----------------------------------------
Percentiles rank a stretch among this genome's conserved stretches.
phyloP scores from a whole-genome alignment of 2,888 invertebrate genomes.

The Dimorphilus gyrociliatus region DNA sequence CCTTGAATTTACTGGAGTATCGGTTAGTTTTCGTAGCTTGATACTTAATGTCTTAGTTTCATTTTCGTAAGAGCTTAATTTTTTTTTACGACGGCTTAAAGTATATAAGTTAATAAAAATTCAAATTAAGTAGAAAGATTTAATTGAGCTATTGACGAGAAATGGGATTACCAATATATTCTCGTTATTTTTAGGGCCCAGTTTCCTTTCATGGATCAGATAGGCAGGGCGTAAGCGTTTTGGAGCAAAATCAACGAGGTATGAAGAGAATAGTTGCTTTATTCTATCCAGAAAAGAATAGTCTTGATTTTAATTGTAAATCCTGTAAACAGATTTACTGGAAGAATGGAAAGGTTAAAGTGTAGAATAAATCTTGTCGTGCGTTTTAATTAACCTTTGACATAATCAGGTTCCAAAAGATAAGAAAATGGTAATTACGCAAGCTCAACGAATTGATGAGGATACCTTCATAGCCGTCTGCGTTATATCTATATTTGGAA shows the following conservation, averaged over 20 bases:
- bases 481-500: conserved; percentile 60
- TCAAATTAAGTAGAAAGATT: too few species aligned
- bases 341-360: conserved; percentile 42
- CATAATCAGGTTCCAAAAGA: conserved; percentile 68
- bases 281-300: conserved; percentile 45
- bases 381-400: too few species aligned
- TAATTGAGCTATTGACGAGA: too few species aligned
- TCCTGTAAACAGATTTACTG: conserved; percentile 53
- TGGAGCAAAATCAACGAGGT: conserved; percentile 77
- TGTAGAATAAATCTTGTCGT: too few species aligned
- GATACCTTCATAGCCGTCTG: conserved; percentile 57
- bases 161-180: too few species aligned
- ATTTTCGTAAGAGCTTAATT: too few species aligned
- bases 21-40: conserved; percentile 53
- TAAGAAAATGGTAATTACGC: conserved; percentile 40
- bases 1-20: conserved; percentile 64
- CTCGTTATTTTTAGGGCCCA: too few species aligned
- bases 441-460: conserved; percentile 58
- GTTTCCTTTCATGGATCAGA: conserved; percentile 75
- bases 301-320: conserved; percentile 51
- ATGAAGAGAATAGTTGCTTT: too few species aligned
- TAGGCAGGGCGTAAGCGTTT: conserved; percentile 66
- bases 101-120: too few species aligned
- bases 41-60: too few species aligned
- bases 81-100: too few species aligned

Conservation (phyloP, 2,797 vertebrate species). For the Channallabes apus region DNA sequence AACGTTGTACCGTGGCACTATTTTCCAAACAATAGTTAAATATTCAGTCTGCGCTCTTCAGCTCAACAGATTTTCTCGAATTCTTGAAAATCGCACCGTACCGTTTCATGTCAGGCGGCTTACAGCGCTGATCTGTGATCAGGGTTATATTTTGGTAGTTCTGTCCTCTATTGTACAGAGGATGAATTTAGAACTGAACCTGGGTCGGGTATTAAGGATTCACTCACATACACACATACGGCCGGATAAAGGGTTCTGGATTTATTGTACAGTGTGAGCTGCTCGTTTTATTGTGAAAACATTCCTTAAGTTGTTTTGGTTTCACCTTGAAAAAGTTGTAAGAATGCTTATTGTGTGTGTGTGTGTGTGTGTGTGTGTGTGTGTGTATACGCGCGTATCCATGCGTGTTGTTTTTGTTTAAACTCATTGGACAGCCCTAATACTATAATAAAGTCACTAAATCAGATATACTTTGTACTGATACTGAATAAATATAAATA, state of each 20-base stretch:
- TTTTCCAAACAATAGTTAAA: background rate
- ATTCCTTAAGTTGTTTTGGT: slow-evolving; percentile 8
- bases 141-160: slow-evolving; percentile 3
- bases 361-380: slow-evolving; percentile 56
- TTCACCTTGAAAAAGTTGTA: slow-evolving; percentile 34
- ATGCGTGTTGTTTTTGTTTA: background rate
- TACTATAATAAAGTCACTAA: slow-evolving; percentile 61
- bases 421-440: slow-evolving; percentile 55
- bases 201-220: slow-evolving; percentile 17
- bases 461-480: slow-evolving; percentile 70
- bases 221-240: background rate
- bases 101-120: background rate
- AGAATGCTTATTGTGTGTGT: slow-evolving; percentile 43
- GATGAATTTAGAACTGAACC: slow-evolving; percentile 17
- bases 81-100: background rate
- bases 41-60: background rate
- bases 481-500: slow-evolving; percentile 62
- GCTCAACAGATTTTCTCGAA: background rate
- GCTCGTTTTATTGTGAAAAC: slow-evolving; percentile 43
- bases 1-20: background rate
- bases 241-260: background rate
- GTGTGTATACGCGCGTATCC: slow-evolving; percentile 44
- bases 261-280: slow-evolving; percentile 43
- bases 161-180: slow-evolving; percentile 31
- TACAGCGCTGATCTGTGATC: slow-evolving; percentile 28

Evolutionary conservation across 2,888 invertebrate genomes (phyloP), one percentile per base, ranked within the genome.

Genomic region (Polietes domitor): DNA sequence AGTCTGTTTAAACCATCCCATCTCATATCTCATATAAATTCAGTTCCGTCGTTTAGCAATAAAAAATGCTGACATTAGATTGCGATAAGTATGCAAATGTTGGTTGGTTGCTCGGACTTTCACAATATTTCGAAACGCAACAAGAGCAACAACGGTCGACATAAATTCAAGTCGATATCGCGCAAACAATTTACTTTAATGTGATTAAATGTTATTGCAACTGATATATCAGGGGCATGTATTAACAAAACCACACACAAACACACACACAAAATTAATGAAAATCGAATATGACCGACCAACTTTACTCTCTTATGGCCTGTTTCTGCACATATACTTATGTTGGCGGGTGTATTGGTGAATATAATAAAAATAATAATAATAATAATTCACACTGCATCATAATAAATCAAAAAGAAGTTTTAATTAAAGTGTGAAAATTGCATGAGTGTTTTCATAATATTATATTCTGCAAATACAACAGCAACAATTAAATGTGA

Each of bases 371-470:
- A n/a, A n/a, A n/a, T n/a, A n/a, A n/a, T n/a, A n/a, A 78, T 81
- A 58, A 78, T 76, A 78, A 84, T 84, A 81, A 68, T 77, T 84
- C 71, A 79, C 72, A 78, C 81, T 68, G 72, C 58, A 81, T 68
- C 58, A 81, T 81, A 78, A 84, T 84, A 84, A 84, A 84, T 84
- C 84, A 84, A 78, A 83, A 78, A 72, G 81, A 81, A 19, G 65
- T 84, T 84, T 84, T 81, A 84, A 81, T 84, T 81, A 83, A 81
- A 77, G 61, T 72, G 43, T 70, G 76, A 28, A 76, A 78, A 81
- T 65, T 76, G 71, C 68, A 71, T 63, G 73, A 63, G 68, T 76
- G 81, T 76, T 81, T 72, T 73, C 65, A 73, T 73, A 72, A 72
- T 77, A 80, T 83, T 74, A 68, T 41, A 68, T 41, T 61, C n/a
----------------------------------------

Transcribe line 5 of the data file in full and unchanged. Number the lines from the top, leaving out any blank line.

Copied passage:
- TCAAATTAAGTAGAAAGATT: too few species aligned